A second posthumous set, and the last – we think – of The Man In Black’s stirring collaborations with Rick Rubin...

Trending Now

Seven years after Johnny Cash’s death, and four years on from his first posthumous album, American V: A Hundred Highways, it’s hard not to approach this “new” record with suspicion. “These songs are Johnny’s final statement,” producer Rick Rubin said the last time round. What, then, does that make this collection? Can it be more than studio-floor sweepings, stitched together to keep the Cash industry ticking?

The choice of opening title track does not allay those fears. Recorded in the early 1950s, Brother Claude Ely’s original “There Ain’t No Grave”, was a raw, raving slice of hillbilly gospel. The Cash who signed to Sun would have set the song on fire. Here, though, it’s all ashes. An ominous guitar picks out a lowering landscape, a desolate banjo circles, a drumbeat suggests mortal chains being dragged. And here is Cash’s voice, back from beyond, full of stern shadows, telling us this: “There ain’t no grave can hold my body down.”

It’s almost as if the whole American Recordings project has been leading up to this marketing opportunity. The man we hear singing is exactly the man, the myth, presented back in 1994 on the cover of the first Cash/Rubin set – the black-clad preacher, returned in time for judgement day.

Here, though, is the thing. Despite all this, because of all this, “Ain’t No Grave”, the song, sounds simply astonishing, a strange and hovering thing, truly, to set your hair on end. And after this bleak, goosebumpy opener, Ain’t No Grave, the album, turns decisively away from voguish gothic sonics to get plain and personal.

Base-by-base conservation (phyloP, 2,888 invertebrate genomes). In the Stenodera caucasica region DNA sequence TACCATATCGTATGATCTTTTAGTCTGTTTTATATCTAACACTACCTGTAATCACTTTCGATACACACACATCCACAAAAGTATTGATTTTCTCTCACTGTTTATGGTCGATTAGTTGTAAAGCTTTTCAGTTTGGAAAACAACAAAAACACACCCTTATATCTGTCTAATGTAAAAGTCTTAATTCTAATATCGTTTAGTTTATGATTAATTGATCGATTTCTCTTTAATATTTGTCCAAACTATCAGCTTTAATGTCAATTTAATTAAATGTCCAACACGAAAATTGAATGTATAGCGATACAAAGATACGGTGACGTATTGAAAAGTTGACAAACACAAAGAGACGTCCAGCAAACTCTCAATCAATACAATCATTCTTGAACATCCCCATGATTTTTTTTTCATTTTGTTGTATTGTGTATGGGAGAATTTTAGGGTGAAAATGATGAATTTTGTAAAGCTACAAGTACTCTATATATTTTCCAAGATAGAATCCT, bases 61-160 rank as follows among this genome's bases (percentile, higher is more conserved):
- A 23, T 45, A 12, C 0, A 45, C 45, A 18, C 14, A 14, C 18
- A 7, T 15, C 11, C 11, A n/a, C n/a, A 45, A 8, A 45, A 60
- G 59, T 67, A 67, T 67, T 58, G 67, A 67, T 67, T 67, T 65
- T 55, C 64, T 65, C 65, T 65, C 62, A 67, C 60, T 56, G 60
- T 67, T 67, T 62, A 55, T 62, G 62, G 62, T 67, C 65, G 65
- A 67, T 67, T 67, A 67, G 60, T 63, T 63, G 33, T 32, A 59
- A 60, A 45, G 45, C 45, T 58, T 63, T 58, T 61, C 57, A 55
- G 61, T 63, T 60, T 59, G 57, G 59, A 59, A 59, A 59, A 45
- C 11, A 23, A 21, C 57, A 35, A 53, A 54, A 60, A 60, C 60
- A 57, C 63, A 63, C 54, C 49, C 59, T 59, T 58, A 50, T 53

These songs were recorded during the same sessions that produced A Hundred Highways, and, like that, mostly come drawn from older times. This was that final period when Cash was confined to a wheelchair by illness, when his sight was failing, and when he suffered the hardest blow of all, losing his wife, June. It feels like a man drawing in the things that matter to him. No Depeche Mode, no Nine Inch Nails. The closest to contemporary is Sheryl Crow’s “Redemption Day”, a song that promises “a train that’s heading straight to heaven’s gate,” which Cash, last king of the train song, instantly renders his own, sounding frailer, but closer than ever before.

In the main, though, it’s Cash singing songs he could have (and in some cases did) cut during his first two decades recording. Not that familiarity makes it any easier to bear. Kris Kristofferson’s “For The Good Times,” for example, is a warm, simple, sad song to the end of a love affair – but hearing him singing the opening lines (“Don’t look so sad, I know it’s over”), Cash fans might find themselves weeping into their beer for a different reason.

The run of songs that make up what would once have been the second side mount a particularly poignant flashback to the Cash of the ’60s. Ed McCurdy’s anti-war singsong “Last Night I Had The Strangest Dream” is one Cash performed at Madison Square Garden in 1969. Meanwhile, “Satisfied Mind”, sounds startlingly like it could have been culled from rehearsals in Folsom Prison in 1968.

This is Rubin’s brilliance. God only knows how Cash found the strength to sing, but, while never denying the quavering fragility of his voice, these arrangements, sympathetic, spartan, largely acoustic, frame what remains so it’s only the strength – Cash’s abiding, defining characteristic – that you hear.

It’s there again in the sole Cash composition “I Corinthians 15:55”. One of the last songs he wrote, it’s the most recent song here, but sounds the oldest. Based around the Bible passage that asks, “Oh death, where is thy sting..?” and built on front-parlour piano, it’s handmade, homespun, plain and proud as a needlework sampler, a nursery-rhyme of Christian belief, modest yet defiant.

If, as stated, this really is to be the last Cash album (around 30 tracks from these final sessions apparently remain unreleased), it makes a fitting conclusion. The American Recordings project began with Rubin setting out to make Cash palatable to a new audience. Now it ends with Cash returning to what made him. Ten songs clocking in at 33 minutes, filled with cowboy tunes, trains, rivers, rambling, love, simple joys, righteous anger, deep regrets, death’s shadow, sentiment and, always, faith. Simultaneously an act of self-mythologising and of unfashionable sincerity. A Johnny Cash record, in other words.
Damien Love


Latest Issue